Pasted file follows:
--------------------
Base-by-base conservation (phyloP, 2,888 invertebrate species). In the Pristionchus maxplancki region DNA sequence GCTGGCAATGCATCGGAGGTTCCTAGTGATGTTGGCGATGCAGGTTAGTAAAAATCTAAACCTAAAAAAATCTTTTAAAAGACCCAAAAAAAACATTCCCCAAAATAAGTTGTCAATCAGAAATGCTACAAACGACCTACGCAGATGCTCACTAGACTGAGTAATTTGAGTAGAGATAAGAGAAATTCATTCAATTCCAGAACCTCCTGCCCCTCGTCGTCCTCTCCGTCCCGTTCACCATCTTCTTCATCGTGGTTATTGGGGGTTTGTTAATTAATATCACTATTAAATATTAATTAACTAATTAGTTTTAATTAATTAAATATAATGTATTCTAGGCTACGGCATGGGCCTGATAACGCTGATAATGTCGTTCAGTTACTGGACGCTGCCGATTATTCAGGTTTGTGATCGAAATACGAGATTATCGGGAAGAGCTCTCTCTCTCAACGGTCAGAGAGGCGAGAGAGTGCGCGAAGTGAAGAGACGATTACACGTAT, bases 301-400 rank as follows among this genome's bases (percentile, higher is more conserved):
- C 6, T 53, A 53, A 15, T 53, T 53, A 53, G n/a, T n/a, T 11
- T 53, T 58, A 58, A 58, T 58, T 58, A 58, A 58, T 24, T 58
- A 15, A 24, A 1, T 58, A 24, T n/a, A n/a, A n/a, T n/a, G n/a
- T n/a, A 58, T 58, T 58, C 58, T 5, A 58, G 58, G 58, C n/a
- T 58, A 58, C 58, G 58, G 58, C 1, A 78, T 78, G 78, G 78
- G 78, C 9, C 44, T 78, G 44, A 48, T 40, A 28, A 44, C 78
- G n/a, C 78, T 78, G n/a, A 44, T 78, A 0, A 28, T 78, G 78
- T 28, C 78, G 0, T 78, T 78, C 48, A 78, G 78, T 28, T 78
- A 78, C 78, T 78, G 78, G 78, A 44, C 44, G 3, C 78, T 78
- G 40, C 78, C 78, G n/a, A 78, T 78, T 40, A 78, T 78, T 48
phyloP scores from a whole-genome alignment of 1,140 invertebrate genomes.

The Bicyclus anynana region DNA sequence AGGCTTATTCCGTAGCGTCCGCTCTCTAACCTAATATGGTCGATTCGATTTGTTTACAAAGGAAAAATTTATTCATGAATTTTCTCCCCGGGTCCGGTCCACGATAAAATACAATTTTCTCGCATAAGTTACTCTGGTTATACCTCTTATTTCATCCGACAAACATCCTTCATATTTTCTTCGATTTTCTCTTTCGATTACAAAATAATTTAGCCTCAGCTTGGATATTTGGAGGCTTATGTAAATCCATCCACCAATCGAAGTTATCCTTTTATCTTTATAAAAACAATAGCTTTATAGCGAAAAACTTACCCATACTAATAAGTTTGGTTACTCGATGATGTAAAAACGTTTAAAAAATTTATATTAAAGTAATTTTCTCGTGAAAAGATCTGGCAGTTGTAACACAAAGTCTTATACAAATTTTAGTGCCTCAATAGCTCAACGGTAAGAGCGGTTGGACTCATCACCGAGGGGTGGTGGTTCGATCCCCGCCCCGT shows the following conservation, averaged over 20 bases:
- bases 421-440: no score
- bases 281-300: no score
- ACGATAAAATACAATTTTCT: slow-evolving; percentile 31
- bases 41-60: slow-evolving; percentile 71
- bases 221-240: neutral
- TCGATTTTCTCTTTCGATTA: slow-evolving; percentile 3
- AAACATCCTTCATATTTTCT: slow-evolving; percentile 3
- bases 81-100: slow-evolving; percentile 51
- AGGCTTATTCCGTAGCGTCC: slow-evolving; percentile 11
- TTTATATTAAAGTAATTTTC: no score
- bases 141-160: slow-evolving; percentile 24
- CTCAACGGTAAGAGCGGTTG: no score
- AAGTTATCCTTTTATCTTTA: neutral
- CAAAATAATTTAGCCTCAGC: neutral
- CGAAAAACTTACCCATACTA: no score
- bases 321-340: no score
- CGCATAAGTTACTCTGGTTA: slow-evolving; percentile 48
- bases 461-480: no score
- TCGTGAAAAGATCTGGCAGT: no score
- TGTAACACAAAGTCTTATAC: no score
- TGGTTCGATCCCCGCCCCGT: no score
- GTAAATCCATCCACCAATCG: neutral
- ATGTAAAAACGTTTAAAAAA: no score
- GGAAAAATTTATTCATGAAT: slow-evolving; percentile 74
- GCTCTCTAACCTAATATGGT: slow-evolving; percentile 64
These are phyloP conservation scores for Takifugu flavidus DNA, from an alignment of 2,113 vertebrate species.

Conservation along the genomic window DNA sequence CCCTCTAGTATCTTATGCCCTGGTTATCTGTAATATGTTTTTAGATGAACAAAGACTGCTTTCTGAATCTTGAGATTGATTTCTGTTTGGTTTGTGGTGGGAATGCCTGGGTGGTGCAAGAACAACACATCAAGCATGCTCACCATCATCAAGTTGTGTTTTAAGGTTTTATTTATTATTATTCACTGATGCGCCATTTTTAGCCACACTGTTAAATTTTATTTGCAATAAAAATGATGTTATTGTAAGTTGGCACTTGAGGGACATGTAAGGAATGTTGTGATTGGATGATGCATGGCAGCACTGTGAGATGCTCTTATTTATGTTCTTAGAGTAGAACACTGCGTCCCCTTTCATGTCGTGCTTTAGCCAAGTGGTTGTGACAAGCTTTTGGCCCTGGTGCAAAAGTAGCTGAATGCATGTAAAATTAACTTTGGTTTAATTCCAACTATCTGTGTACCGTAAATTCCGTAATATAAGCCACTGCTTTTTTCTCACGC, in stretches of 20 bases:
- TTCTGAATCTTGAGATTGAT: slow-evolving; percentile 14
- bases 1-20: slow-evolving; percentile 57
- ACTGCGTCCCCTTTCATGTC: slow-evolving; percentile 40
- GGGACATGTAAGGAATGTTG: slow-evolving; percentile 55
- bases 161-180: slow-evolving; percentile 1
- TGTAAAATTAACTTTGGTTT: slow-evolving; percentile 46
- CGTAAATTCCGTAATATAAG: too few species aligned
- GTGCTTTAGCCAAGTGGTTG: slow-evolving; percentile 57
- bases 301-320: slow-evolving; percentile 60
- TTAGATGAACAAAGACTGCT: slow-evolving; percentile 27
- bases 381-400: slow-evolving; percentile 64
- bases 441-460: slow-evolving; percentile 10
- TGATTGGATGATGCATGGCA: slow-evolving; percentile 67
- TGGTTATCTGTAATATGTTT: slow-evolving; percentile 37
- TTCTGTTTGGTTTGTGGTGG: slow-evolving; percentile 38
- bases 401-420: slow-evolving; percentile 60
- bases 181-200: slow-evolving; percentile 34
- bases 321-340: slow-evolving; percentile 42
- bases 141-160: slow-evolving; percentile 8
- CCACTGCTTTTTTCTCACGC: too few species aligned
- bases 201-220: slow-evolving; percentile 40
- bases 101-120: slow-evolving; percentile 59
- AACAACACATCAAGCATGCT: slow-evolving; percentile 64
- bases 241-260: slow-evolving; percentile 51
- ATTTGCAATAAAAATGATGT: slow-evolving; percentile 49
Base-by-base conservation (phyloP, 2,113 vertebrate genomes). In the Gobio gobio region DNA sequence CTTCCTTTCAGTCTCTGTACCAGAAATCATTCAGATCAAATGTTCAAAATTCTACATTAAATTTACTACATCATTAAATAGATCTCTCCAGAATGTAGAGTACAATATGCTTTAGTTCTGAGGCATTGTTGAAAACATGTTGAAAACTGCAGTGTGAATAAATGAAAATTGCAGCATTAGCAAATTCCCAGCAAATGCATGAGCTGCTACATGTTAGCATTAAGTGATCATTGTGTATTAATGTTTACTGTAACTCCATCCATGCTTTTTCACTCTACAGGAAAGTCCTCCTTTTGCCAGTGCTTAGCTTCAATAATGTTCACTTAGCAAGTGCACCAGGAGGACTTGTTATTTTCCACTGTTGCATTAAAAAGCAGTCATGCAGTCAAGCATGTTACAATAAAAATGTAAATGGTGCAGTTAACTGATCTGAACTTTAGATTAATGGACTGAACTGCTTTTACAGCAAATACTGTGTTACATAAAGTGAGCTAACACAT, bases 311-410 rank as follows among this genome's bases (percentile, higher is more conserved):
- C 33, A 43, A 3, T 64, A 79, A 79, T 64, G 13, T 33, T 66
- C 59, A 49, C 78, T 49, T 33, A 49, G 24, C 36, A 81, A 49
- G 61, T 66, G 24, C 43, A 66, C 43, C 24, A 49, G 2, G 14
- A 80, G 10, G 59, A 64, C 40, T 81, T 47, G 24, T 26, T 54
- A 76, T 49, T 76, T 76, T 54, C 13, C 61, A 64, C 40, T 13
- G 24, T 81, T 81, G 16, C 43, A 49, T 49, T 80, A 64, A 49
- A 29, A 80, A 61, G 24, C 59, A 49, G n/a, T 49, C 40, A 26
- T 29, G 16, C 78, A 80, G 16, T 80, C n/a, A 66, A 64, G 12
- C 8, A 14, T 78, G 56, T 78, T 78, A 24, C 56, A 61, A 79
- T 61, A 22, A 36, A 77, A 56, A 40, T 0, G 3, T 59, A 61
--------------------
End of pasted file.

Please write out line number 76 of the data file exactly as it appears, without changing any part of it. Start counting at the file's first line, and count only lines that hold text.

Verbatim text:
- T 61, A 22, A 36, A 77, A 56, A 40, T 0, G 3, T 59, A 61